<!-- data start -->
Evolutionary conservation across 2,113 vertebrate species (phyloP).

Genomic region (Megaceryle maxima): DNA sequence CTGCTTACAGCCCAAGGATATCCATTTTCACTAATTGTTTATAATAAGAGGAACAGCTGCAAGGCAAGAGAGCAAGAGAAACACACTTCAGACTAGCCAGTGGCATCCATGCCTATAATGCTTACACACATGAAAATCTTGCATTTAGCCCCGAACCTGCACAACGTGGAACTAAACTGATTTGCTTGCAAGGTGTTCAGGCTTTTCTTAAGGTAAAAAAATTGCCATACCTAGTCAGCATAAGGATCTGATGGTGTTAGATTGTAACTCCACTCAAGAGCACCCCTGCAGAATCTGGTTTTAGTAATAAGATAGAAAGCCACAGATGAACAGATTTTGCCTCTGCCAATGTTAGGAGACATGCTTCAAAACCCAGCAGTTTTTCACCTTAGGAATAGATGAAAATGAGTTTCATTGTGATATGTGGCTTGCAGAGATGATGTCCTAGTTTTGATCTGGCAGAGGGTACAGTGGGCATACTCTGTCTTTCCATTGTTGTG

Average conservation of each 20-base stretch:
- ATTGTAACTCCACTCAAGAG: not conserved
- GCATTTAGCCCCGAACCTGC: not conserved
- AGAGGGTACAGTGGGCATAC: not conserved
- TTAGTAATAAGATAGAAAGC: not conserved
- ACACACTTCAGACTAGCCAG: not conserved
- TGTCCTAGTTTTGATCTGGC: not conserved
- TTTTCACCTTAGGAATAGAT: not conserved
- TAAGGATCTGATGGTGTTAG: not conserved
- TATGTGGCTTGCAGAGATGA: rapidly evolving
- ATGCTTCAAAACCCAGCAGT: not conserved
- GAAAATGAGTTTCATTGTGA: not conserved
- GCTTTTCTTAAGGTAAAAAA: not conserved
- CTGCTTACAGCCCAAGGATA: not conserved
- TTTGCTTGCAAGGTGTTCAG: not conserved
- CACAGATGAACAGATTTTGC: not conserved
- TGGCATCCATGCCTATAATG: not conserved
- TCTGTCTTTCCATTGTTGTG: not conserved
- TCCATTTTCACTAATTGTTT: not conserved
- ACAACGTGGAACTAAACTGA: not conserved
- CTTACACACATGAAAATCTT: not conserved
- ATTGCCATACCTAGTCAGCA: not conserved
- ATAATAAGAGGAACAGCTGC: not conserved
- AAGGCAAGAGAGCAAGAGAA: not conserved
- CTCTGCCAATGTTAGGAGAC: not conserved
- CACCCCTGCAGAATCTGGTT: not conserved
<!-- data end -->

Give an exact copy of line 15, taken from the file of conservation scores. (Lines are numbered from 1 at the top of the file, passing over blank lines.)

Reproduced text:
- GCTTTTCTTAAGGTAAAAAA: not conserved